S+iΔt2H(t)ψi(t+Δt)=SiΔt2H(t)ψi(t),
(15)

where S is a Hermitian, positive definite matrix built to ensure that ψi|S|ψj=δij. In our code development process, we have ensured that the CN1 scheme works with ultrasoft pseudopotentials, but we have not done the same with the explicit schemes presented below.

Unlike implicit methods, explicit methods do not rely on the solution of a linear system of equations at each time step. The advantage of this approach for the TDKS equations [Eq. (1)] is that only matrix-vector multiplications and update Hamiltonian calls are required to advance the solution, which are generally faster than linear solves and may scale well in parallel.

Below, we investigate three distinct classes of explicit methods: Runge-Kutta (RK), which involves function evaluations at times τ between t and t + Δt; Adams-Bashforth (AB), which estimates the solution at t + Δt by fitting a polynomial to the solutions at times tnΔt, …, t − Δt, t; and Adams-Bashforth-Moulton (ABM), which involve an AB estimate Ψ̃(t+Δt) and a corrector step that uses the knowledge of Ψ̃(t+Δt). The ABM method can be thought of as a clever way to escape the linear solve required in Adams-Moulton (AM) methods.

The explicit methods we study have two potential drawbacks, compared to Crank-Nicolson and some propagator approaches. First, they are always associated with a restriction on time step for stability reasons. These restrictions are explored in more detail below. Second, these methods do not, in general, conserve the norm of the wave function. The implicit methods can also suffer from this deficiency—an example is the AM2 method presented above. The severity of the charge non-conservation of explicit methods is largely method-dependent. Here, we present a way to eliminate the charge non-conservation issue for any explicit method.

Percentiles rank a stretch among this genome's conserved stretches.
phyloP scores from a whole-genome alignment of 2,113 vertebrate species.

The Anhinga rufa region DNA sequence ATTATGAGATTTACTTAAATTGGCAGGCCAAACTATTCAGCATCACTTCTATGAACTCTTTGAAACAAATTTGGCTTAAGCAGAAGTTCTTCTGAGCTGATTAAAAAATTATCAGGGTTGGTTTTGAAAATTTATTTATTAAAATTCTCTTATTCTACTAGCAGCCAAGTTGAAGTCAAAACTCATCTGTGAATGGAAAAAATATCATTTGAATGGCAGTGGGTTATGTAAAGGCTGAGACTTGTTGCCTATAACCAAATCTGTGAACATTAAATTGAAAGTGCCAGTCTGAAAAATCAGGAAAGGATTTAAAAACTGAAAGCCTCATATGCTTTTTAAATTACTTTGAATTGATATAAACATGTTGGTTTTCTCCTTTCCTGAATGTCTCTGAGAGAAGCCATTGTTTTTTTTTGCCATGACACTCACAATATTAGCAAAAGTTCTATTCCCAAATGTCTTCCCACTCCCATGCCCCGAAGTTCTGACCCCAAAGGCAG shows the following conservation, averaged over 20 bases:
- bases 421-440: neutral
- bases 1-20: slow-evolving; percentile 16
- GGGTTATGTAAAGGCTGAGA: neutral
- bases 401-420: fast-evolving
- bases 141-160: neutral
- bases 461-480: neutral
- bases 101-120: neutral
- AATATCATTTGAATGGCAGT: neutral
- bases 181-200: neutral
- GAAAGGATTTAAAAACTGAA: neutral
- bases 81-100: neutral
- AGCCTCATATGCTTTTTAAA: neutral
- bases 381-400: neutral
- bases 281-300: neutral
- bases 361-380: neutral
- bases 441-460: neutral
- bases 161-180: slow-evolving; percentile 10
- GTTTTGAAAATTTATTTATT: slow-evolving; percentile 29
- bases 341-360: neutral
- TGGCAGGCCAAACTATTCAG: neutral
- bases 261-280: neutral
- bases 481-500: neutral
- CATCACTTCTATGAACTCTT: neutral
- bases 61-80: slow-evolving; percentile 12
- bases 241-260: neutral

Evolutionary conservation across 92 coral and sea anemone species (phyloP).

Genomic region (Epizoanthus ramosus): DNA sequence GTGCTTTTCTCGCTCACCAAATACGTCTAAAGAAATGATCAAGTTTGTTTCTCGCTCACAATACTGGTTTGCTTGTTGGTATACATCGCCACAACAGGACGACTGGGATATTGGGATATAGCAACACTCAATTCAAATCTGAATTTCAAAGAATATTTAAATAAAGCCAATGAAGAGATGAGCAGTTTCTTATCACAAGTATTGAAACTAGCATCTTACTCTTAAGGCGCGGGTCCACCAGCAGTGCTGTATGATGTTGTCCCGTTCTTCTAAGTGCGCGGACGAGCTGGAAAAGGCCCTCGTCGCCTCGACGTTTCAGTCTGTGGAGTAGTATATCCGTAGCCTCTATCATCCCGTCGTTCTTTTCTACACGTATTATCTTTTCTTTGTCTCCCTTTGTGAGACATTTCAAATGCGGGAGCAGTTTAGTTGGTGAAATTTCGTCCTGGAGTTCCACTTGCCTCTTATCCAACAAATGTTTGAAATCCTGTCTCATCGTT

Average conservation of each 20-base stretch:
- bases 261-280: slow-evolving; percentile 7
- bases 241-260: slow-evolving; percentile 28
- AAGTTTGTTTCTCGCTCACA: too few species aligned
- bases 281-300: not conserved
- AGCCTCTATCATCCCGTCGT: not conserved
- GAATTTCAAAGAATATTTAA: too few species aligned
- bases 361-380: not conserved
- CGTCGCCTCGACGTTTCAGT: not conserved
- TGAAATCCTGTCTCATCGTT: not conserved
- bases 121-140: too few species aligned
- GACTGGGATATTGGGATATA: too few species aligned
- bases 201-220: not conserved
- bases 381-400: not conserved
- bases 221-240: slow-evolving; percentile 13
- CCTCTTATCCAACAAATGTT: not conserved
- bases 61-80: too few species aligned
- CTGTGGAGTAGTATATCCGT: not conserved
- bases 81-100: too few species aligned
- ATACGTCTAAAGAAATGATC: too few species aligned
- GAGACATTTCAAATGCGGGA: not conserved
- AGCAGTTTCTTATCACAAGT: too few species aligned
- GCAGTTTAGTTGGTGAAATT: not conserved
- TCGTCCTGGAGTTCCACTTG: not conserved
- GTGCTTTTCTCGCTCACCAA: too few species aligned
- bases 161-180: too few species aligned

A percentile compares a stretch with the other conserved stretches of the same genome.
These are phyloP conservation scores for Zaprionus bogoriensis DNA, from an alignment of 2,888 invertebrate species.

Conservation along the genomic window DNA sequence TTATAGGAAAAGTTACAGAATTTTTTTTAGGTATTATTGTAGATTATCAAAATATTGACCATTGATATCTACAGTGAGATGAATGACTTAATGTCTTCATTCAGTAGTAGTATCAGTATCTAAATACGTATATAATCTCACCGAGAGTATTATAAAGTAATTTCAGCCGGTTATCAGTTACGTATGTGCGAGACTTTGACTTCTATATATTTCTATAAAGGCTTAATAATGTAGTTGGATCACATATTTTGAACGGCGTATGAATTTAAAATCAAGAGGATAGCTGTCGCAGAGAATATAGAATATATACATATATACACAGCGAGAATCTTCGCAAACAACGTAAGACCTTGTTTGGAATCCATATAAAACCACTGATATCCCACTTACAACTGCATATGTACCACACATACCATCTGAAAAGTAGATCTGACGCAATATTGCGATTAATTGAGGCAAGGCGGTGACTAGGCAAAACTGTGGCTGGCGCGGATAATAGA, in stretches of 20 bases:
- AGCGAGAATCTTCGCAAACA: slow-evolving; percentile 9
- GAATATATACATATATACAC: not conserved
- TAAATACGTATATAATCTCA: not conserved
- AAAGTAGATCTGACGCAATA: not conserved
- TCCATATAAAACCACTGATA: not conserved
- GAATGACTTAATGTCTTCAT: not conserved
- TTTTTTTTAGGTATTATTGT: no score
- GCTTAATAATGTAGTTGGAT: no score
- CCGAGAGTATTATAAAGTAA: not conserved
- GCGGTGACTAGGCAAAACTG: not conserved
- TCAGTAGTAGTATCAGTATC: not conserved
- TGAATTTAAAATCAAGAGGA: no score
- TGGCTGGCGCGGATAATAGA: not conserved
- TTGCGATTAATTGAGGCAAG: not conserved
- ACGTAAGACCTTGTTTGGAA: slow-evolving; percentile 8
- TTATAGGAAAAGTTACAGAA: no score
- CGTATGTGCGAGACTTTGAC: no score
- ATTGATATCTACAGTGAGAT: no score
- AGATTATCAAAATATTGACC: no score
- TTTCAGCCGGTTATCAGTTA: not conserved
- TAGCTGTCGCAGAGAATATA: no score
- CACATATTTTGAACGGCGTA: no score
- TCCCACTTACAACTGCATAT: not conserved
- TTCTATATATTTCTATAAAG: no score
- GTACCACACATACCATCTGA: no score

At each time step, we propagate the solution ψiM(t) of method M to time t + Δt to obtain ψiM(t+Δt). The local error in ψiM(t+Δt) can be written as

ψiM(t+Δt)=ψi(t+Δt)+O(Δtn+1),

where ψi(t + Δt) is the exact solution, given the initial condition ψi(t)=ψiM(t) at time t.

Because method M may not conserve charge exactly, we can consider normalizing ψiM(t+Δt) by its 2-norm. Given that ψiM(t) is properly normalized so that ψiM(t)2=1, it is simple to show that

ψiM(t+Δt)ψiM(t+Δt)2=ψiM(t+Δt)+O(Δtn+1).
(16)

Therefore, normalizing the wave function at each time step will not reduce the order of the local error. We may also question whether normalizing at each time step affects the stability of explicit methods. In the context of the model problem [Eq. (8)], it is clear that introducing the normalization will have no effect. The error term that arises from normalizing the wave function combines with the other local error terms and does not introduce any additional stability restrictions. In our results, we find that both stability and the order of error for each method are unaffected by normalization and that the error in charge is at machine precision. Without the normalization, a loss (or growth) of charge may eventually lead to highly inaccurate solutions. The normalization completely avoids this issue. We also point out that the normalization introduces a negligible additional cost in the simulations presented below. This cost remains negligible even in the case of large unit cells with distributed plane-wave coefficients. For example, we timed the normalization procedure in the AB5-AM5 method presented below for the 128-atom cell, running on 32 processors. In this case, the normalization time accounts for 0.2% of the total solver time (including Message Passing Interface (MPI) communication), showing that it is to a good approximation negligible.